All in this Tea
EmptyLes Blank, who famously chronicled the obsessions of director Werner Herzog in "Burden of Dreams," turns his attention to another compulsively driven figure in this documentary about tea importer David Lee Hoffman.
While "All in This Tea," co-directed with Gina Leibrecht, might provide more information about the beverage than most nonfanatics will be eager to absorb, its lightness of tone makes it go down fairly smoothly. The film is playing at New York's Cinema Village.
The Marin County, Calif.-based Hoffman developed his taste for rare teas during a lengthy sojourn in Nepal, where he spent time with Tibetan monks and even developed a friendship with the Dalai Lama. He soon made his way to China, where individual farmers grew and harvested fine teas that made U.S. products taste like bathwater.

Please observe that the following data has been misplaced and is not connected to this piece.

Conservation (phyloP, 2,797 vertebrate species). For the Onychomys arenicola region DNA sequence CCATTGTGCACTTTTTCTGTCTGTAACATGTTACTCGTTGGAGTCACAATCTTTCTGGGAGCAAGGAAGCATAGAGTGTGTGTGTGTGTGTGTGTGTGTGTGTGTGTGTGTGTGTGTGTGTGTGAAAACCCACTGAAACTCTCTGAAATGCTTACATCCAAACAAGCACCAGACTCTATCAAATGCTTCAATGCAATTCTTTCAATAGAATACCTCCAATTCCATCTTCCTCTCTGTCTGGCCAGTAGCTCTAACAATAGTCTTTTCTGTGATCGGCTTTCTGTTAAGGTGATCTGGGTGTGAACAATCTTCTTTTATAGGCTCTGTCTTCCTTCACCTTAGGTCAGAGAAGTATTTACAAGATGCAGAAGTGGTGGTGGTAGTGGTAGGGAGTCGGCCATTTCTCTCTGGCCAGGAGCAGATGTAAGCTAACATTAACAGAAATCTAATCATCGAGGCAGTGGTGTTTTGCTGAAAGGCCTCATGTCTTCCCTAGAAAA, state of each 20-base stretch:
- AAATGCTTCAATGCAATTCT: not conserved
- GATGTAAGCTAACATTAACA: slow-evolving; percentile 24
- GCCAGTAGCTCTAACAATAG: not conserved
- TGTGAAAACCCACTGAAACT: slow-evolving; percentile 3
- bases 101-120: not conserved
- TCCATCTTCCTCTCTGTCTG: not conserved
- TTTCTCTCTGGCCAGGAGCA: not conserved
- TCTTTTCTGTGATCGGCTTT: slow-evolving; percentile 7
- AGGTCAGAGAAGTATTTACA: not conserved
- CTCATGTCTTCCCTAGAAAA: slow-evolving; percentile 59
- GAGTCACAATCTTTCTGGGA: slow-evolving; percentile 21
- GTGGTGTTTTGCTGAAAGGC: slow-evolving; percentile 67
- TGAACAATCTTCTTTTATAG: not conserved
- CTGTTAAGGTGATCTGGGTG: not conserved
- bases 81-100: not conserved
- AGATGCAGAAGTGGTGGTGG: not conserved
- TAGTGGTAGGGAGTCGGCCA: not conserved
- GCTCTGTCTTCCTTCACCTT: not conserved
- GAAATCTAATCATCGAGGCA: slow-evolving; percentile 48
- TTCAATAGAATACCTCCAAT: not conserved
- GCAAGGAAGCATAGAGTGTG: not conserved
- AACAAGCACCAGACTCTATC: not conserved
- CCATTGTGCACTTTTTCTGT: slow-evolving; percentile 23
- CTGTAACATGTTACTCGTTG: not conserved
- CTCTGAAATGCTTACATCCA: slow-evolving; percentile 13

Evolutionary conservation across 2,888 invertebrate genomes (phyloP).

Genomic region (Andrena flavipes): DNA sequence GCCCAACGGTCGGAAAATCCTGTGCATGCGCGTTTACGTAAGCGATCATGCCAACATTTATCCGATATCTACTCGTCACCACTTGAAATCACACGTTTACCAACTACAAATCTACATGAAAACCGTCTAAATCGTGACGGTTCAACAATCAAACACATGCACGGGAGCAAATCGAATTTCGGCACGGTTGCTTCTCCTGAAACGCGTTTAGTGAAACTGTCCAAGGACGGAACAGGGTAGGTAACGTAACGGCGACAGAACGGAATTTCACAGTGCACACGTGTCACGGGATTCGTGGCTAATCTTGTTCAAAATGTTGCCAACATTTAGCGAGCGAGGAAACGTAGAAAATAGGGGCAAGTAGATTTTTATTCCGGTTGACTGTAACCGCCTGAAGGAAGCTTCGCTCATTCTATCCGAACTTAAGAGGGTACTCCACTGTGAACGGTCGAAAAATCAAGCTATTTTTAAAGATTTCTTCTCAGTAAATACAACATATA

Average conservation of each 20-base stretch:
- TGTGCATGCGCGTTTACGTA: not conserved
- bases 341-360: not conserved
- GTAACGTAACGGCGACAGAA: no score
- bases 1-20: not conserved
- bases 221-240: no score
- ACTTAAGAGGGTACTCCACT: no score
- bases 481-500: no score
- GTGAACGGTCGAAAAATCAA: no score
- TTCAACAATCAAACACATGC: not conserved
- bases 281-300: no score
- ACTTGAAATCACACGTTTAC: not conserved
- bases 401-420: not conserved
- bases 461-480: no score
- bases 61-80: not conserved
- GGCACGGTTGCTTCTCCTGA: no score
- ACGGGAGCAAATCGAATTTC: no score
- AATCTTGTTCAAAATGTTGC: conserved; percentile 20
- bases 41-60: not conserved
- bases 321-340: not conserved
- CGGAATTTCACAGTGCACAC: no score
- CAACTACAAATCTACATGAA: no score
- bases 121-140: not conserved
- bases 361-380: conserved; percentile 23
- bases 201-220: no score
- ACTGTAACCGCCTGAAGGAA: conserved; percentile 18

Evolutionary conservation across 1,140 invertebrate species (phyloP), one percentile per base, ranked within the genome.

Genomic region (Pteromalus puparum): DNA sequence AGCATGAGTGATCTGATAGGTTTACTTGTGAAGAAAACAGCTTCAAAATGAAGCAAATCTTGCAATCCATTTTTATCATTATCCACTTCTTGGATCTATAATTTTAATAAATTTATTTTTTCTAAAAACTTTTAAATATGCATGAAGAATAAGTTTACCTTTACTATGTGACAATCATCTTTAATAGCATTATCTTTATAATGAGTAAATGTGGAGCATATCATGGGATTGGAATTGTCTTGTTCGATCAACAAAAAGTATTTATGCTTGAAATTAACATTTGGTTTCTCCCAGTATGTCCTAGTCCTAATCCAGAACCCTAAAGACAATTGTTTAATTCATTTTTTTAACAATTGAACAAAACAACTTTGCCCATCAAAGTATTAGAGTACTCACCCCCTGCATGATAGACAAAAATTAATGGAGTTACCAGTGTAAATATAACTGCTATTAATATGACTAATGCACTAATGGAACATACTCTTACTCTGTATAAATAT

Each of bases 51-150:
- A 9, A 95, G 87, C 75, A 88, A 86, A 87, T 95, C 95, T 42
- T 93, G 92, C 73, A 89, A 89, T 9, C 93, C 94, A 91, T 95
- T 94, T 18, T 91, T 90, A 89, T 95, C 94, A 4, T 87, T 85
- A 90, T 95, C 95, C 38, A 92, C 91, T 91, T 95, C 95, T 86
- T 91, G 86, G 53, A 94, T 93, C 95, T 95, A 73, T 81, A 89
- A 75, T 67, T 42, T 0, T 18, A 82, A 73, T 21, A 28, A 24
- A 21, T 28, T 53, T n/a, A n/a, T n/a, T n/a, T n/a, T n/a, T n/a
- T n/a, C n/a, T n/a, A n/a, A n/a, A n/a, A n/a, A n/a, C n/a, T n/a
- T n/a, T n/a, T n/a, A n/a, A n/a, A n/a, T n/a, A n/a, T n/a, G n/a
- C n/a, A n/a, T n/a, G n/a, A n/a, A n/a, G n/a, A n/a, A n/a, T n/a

Unfortunately, this natural style of growing inevitably succumbed to mass production and the use of chemical fertilizers; the film chronicles, among other things, Hoffman's attempts to convince Chinese officials not to completely abandon the traditional ways.
Featuring an amusing cameo by Herzog (he even suggests the film's title), "Tea" is a brisk historical treatise on one of the world's most popular products; a picturesque travelogue through the tea-growing regions of China; and an entertaining portrait of an eccentric figure whose singular passion proves infectious.